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Baidu (BIDU) is one Internet stock which is well-known to global investors but is a little bit under the radar when it comes to retail investors. The leading provider of Chinese language Internet searches reported surprisingly good results for the second quarter. Total revenues of $850 million rose by almost 60% from the same quarter of the previous year. Online marketing revenues were also up by almost 60% at $858 million on a year-on-year basis, and active online marketing customers, at 352,000, were up 18% from the same quarter in the previous year and up just under 10% from the preceding quarter. Revenue per online marketing customer, at $2,440, increased almost 35% from the comparable quarter of the previous year, and over 16% from the preceding quarter.

Traffic acquisition costs were $71 million, worth 8.3% as a percentage of revenues, compared to 7.9% in the previous year and 7.8% in the preceding quarter. Operating profit at $43 million increased more than 50% from the previous year. Net income attributable to Baidu was up by almost 70% over the same quarter in the previous year at $436 million. Basic and diluted earnings per ADS were $1.24 and $1.24, respectively.

Baidu was the first Chinese company to be listed on the NASDAQ-100 and has kept investors happy ever since. We have seen an impressive and continuous stream of innovation. For instance the company has recently launched its own low-cost smart phone and the latest launch is the Baidu Explorer which is a mobile browser for Android smart phones. Given the problems that Google (GOOG) has in China and Baidu's own dominant position in the Chinese language search market, the new browser should produce a substantial revenue stream. Significant investments have also been made in cloud computing in preparation for the future. The browser represents the company's first foray into the relatively new area of mobile browsing and is claimed to be 20% faster than its competitors. It comes with a built-in Baidu search engine much along the lines of Google and its Chrome. It is not hard to see that the browser could be a big hit as most Chinese browse the Internet on their mobile phones instead of PCs. Moreover we should keep in mind that Google's strategy with Chrome enabled it to knock Microsoft's (OTCQB:MFST) Internet Explorer from the top of the heap.

Baidu has recently faced intense competition from the other Chinese search engine, Qihoo (QIHU), and the new browser could be a real game changer. The emergence of Qihoo could threaten the dominance of Baidu in the Chinese search market because it already has its own search engine. The integration of the browser and the search engine should keep the company ahead. In addition to the browser, the company has announced that it will build a billion-dollar cloud computing facility focused on mobiles and providing access to cloud storage as well as cloud-based software. The cloud storage, which is called WangPan, is already operational and offers 15 GB of free storage to its customers which are huge when you consider the offer from competing American cloud computing companies. There are not many details about the facility but the fact that Baidu has spent $1.6 billion on the facility should speak for itself. The company plans to expand outside China and is already closed a deal with an Egyptian telecom company. It is also eyeing Southeast Asia and South America for the future.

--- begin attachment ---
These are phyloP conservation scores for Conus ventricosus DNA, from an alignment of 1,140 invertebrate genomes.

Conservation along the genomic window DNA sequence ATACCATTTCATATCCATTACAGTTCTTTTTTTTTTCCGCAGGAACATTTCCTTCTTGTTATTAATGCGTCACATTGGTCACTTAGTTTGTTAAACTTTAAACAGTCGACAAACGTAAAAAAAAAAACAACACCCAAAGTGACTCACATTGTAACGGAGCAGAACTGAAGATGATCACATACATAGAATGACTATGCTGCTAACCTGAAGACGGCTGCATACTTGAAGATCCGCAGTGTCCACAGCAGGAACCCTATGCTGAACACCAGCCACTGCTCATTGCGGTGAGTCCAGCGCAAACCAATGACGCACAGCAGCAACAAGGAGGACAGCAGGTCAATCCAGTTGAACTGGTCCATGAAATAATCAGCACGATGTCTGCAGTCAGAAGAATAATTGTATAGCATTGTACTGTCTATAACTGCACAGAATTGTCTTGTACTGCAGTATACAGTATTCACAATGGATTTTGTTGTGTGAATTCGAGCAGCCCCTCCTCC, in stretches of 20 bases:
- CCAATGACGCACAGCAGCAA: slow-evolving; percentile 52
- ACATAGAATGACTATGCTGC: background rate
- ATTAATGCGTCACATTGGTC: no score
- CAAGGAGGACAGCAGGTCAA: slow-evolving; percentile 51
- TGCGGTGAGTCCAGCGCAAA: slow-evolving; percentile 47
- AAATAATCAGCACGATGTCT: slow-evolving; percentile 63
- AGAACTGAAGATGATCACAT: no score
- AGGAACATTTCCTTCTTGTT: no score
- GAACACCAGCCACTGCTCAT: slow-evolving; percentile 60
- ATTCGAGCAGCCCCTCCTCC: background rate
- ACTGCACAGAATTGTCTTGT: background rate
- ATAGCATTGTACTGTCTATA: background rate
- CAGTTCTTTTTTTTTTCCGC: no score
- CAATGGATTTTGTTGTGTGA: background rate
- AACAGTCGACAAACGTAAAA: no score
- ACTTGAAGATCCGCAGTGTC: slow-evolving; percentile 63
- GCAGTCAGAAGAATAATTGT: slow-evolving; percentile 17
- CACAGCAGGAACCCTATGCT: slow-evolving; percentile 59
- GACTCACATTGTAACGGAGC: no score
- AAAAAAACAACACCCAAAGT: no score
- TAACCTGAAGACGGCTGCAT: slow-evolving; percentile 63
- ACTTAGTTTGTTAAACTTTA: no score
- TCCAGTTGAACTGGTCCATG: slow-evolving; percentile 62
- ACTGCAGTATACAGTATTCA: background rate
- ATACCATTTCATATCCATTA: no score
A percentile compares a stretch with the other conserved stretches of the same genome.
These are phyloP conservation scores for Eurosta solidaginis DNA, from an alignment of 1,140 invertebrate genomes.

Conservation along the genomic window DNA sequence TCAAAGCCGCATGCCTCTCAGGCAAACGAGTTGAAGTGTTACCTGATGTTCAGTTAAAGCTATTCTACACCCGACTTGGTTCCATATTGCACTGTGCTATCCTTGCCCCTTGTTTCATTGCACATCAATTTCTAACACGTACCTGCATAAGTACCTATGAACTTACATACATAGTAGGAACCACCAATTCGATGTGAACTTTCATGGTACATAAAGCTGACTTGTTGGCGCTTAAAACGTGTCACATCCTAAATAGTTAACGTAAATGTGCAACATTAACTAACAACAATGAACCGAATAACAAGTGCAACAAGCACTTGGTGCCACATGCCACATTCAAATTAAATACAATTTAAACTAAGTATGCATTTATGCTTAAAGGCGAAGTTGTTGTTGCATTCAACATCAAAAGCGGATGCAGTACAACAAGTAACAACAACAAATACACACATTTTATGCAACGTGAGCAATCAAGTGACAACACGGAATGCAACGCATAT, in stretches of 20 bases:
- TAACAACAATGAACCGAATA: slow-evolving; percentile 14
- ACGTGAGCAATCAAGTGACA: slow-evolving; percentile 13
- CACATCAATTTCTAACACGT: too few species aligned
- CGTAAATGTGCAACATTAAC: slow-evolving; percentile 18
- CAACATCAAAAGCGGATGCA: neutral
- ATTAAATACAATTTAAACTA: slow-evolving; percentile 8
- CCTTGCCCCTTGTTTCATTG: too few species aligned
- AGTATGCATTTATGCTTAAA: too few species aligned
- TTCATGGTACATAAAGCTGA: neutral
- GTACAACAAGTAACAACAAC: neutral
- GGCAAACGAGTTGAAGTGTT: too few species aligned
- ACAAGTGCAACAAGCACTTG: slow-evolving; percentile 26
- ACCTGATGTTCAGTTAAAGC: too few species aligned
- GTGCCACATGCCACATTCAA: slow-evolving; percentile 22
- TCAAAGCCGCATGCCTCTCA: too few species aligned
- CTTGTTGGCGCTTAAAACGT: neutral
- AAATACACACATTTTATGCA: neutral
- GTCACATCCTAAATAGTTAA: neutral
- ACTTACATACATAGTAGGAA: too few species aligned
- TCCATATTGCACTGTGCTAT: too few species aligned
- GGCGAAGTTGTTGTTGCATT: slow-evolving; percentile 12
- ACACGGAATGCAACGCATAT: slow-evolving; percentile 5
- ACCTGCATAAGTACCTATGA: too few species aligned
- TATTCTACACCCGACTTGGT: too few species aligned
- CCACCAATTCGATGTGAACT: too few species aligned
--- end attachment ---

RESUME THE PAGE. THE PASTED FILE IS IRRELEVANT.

According to a report by the China Internet Network Information Center, the number of Chinese mobile internet users overtook desktop internet users as of June 2012 and, in the future, mobile search growth will inevitably increase given the availability of low-cost smart phones. Baidu has a market share of over 80% in PC searches but only about 35% in the mobile search market where it is closely followed by Tencent Holdings Ltd (OTCPK:TCTZF) at 23% and Easou (22%). Baidu has been relatively slow in addressing the mobile market and has been weak in client end products. In contrast, both its competitors, QIHOO 360 Technology and Sohu.com (SOHU) introduced free browsers because they understood the importance of building up a user base for mobile searches. It is now pushing pre-installation of its search engines on mobile devices and according to the company; its search function is now operational on 80% of the Android phones in China.

Qihoo launched its own search engine in mid-August but the data on the company's search and traffic shares have shown mixed results. Overall share of search declined slightly in August while Baidu rebounded a little. Share of traffic also declined slightly possibly because of decreasing adoption and users choosing Baidu as their search engine on their Qihoo browsers. I believe it is unlikely that Baidu will be seriously impacted because of its strong brand equity with users in China and the search technology that delivers a superior experience to the user. You must not forget that the user may be using a Qihoo browser but may choose Baidu as the default search engine. The superior search technology and broader range of product offerings such as maps, travel and online video enable users to get comprehensive search results. I also believe that superior search technology will ultimately count with the user.

This is an Internet company that has delivered solid results and, it may have stumbled occasionally, but has now made the right moves to consolidate its market position in one of the fastest growing markets in the world for the Internet. If you are looking for exposure to Internet stocks and are looking for a financially sound growth stock, I have no hesitation in recommending Baidu.

Source: Browser Wars: Will Qihoo Damage Baidu Stock?